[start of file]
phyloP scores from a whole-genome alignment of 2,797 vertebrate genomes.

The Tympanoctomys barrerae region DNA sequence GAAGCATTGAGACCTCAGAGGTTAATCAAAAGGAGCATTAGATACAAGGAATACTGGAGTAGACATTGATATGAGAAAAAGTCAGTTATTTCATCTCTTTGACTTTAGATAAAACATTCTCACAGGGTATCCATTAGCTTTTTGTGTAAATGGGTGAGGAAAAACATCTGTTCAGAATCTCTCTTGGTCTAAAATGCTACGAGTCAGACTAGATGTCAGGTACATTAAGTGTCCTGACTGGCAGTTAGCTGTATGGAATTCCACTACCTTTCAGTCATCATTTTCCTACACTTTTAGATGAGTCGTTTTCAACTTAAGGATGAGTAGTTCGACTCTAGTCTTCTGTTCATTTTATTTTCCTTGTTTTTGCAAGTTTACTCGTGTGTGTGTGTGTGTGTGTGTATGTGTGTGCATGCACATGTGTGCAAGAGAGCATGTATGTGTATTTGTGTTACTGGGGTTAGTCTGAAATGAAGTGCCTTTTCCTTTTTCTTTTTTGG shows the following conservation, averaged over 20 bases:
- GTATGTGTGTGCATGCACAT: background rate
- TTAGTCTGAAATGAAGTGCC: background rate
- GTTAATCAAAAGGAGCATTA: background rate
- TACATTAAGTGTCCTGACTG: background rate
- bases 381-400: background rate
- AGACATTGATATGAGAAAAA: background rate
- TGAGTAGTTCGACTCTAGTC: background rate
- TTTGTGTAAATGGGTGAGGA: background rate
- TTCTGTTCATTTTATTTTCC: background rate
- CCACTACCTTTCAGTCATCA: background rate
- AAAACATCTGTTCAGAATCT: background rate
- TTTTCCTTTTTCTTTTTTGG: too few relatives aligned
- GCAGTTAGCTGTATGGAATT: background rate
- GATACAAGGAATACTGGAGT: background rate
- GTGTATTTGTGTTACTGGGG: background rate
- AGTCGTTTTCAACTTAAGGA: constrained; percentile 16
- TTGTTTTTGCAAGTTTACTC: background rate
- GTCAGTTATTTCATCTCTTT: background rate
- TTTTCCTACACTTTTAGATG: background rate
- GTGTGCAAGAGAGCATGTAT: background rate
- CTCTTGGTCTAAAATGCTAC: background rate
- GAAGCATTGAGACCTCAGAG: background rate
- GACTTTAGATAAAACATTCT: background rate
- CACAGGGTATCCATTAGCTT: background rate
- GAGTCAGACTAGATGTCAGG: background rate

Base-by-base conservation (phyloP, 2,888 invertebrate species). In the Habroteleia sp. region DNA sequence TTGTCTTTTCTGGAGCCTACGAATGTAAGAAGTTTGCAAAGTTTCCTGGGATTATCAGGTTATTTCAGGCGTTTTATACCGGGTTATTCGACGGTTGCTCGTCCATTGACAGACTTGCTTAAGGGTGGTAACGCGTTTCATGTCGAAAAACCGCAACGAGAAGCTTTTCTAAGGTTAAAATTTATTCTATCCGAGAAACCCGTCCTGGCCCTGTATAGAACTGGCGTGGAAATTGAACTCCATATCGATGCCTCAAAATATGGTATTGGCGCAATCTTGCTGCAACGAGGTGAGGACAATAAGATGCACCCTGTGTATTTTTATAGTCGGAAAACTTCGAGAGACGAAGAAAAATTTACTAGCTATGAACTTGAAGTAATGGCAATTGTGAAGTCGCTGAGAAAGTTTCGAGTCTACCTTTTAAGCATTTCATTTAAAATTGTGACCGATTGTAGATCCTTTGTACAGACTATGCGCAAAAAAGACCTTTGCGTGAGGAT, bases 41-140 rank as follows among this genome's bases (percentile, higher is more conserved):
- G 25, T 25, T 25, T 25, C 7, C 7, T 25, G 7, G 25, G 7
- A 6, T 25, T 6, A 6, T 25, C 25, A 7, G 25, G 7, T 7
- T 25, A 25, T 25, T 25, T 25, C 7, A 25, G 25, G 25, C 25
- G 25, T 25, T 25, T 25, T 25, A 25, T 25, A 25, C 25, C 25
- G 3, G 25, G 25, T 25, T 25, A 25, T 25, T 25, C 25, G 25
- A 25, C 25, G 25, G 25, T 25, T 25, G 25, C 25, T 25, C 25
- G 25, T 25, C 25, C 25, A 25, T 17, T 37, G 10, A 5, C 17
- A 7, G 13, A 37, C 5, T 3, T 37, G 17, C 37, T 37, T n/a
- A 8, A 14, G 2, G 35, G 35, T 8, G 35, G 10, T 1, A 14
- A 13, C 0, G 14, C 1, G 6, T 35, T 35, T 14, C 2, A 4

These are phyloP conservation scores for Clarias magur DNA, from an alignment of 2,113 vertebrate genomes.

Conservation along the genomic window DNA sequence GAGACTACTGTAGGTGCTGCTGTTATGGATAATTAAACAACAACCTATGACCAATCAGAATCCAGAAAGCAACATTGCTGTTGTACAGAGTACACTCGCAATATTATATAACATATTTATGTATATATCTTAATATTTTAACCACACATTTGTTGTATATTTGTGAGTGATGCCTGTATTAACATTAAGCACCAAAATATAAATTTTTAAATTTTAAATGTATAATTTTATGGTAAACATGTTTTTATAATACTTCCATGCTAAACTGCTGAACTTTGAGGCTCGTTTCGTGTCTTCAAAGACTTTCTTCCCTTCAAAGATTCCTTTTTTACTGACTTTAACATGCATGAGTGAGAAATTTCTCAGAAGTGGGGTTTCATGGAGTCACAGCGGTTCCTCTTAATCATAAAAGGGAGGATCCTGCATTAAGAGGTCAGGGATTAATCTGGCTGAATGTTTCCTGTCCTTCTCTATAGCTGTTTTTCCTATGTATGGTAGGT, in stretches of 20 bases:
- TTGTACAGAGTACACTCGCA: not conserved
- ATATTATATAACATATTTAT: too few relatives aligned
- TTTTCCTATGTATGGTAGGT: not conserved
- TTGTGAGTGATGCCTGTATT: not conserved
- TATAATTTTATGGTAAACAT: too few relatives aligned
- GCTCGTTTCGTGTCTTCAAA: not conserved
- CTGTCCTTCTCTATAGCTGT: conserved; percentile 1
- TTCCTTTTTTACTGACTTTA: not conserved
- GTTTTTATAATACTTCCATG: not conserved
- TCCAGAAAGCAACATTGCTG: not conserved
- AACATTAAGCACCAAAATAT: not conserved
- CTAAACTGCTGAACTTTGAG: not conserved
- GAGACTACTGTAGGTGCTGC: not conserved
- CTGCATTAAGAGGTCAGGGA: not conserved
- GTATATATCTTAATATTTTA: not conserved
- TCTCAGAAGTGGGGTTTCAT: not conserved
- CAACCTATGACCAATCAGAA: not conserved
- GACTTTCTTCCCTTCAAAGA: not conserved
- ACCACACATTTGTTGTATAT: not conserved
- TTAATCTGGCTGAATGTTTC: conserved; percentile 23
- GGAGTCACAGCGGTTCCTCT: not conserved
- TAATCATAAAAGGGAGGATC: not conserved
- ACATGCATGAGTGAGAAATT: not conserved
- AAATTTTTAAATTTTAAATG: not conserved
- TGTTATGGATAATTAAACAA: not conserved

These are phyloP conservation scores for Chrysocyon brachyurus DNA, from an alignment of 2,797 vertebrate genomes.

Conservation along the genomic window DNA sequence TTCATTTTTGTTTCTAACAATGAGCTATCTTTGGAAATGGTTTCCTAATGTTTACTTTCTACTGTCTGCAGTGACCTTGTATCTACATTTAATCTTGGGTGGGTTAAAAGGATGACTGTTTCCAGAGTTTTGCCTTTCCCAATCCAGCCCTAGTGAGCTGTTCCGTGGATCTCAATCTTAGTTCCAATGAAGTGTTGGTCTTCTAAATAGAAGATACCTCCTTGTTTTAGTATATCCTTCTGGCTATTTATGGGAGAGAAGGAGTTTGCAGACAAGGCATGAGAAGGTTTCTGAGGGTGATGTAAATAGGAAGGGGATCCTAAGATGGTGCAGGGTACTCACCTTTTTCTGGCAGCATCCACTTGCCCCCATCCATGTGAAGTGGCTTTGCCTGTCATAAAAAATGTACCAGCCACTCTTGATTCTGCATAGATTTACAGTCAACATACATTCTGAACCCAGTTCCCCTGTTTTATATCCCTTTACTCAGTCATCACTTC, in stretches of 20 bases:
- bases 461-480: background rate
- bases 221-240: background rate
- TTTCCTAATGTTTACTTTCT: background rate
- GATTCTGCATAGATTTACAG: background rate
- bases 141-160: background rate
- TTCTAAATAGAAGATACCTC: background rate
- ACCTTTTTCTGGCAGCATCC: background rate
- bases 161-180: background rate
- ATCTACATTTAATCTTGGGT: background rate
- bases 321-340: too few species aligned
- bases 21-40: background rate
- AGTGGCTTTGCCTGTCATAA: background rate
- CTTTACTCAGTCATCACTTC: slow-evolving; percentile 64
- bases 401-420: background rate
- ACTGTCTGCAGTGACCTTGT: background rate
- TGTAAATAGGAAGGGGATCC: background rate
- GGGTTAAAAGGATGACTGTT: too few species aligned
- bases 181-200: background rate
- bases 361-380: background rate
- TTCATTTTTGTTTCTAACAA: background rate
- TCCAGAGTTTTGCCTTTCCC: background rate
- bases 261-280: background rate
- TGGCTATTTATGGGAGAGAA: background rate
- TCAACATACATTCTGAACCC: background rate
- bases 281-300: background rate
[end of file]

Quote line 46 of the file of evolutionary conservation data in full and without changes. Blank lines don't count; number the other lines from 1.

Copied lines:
- GCTCGTTTCGTGTCTTCAAA: not conserved